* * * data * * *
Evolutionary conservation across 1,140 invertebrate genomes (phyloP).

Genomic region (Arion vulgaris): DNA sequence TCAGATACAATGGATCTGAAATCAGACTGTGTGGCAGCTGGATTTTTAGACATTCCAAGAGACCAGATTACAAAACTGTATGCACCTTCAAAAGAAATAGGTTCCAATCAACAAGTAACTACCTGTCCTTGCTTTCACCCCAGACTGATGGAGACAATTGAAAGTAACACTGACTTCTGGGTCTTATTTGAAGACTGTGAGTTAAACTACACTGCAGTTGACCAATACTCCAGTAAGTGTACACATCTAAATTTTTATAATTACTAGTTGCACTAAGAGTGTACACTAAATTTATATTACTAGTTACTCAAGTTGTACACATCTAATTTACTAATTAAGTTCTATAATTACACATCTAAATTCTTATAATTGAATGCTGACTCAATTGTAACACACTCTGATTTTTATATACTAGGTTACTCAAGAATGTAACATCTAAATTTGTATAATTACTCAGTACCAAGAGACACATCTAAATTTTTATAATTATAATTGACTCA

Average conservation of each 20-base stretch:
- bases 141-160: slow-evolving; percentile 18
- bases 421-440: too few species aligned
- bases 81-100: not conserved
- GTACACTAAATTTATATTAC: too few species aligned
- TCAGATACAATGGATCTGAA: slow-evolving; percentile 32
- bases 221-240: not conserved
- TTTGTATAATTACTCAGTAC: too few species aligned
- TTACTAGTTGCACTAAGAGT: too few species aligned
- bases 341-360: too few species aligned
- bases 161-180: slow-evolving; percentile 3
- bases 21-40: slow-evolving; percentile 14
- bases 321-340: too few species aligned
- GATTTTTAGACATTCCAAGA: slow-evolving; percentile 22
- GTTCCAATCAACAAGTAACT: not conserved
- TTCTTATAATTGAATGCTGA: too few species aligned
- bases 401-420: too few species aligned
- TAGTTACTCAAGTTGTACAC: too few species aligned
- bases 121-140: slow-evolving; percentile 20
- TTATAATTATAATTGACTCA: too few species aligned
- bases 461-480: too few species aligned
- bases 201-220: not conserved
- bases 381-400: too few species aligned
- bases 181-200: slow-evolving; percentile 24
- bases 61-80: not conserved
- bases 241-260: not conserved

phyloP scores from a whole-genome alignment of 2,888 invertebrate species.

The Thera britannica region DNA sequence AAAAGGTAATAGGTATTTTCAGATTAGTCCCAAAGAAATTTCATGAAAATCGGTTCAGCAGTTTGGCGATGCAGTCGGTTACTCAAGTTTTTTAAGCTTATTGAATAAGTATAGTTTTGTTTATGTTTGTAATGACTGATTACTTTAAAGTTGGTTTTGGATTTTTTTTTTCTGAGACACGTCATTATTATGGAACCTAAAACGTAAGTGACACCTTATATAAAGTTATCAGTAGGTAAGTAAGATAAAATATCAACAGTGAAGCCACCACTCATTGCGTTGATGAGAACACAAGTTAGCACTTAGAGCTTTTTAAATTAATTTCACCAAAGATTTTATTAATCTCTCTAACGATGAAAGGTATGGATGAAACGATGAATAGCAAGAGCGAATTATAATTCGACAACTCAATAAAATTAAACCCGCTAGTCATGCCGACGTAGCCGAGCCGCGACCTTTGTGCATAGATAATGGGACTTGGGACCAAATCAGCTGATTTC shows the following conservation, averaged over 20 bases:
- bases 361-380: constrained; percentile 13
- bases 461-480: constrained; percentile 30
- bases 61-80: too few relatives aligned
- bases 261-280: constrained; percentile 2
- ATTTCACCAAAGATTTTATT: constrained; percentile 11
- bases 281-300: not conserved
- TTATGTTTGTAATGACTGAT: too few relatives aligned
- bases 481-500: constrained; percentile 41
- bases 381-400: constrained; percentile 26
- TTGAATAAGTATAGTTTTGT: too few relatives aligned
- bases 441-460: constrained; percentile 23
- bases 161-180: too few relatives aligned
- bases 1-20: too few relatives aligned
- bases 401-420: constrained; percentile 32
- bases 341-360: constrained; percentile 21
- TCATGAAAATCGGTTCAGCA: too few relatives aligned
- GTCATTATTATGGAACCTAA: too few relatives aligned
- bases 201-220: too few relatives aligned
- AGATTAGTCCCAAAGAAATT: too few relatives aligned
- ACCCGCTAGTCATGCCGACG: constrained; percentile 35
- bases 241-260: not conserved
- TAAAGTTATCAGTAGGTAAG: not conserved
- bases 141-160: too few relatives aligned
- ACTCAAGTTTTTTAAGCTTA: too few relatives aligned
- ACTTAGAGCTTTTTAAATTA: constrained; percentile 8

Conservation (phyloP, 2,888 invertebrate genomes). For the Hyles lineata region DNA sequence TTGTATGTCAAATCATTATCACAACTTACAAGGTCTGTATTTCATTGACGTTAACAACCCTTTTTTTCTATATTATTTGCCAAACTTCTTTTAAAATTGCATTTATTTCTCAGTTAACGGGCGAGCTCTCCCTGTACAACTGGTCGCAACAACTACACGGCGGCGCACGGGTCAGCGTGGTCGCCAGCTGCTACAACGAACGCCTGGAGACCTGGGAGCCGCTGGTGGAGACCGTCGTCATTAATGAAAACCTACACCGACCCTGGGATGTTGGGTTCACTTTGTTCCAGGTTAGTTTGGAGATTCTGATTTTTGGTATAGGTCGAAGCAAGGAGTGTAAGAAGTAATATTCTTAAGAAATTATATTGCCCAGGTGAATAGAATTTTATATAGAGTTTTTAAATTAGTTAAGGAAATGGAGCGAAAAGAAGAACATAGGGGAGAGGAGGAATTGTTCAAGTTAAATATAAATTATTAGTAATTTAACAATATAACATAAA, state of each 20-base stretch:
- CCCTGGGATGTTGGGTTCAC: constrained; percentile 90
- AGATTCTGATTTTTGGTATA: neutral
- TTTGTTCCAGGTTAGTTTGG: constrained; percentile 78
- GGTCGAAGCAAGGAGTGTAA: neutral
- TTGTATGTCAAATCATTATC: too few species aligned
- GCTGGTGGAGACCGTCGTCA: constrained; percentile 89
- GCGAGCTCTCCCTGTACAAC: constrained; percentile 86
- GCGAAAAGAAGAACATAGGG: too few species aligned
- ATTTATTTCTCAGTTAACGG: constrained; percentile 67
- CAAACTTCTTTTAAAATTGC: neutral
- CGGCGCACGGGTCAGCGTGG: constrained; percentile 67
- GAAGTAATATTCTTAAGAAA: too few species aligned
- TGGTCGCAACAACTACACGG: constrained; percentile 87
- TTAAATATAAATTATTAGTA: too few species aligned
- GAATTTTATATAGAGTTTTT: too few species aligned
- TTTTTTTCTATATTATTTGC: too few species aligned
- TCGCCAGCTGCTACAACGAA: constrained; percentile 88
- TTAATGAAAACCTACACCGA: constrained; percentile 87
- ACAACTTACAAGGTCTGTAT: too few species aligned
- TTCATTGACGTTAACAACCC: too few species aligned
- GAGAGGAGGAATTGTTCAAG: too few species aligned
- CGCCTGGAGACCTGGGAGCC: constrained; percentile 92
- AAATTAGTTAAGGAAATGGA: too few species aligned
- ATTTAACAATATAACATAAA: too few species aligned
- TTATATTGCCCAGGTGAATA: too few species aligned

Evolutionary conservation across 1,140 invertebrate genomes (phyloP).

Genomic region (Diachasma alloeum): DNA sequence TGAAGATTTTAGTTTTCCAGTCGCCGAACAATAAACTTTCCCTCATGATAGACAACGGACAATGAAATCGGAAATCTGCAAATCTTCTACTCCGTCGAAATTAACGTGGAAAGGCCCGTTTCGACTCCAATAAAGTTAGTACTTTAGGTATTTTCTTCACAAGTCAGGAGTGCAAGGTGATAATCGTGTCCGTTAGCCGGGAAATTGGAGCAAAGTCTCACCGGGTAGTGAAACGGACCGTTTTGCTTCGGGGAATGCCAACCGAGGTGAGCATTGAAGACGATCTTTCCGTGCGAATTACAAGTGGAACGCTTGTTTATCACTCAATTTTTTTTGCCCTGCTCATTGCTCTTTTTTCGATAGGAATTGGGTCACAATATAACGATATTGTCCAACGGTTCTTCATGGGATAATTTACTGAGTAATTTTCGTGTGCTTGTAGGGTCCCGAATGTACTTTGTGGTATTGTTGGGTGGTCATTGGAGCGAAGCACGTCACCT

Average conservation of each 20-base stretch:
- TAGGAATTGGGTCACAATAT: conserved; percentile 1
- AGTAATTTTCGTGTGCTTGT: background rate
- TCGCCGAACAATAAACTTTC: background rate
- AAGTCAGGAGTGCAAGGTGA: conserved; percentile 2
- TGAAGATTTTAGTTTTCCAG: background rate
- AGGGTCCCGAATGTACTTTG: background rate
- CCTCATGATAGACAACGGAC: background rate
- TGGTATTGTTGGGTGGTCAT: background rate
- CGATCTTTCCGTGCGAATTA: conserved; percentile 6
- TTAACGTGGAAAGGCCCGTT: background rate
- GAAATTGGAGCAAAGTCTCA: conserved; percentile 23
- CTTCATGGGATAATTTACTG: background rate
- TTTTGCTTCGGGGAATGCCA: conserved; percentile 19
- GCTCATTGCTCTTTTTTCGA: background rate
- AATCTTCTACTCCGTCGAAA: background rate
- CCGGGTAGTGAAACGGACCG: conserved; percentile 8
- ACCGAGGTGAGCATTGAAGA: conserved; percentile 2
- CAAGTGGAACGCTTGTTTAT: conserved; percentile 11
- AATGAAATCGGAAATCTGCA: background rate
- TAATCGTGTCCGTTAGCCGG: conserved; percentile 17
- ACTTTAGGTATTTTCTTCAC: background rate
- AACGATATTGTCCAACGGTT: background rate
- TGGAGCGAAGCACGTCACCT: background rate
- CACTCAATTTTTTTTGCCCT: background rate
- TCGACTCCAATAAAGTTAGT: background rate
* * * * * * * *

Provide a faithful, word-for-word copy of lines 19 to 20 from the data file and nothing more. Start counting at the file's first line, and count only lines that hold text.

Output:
- bases 401-420: too few species aligned
- TAGTTACTCAAGTTGTACAC: too few species aligned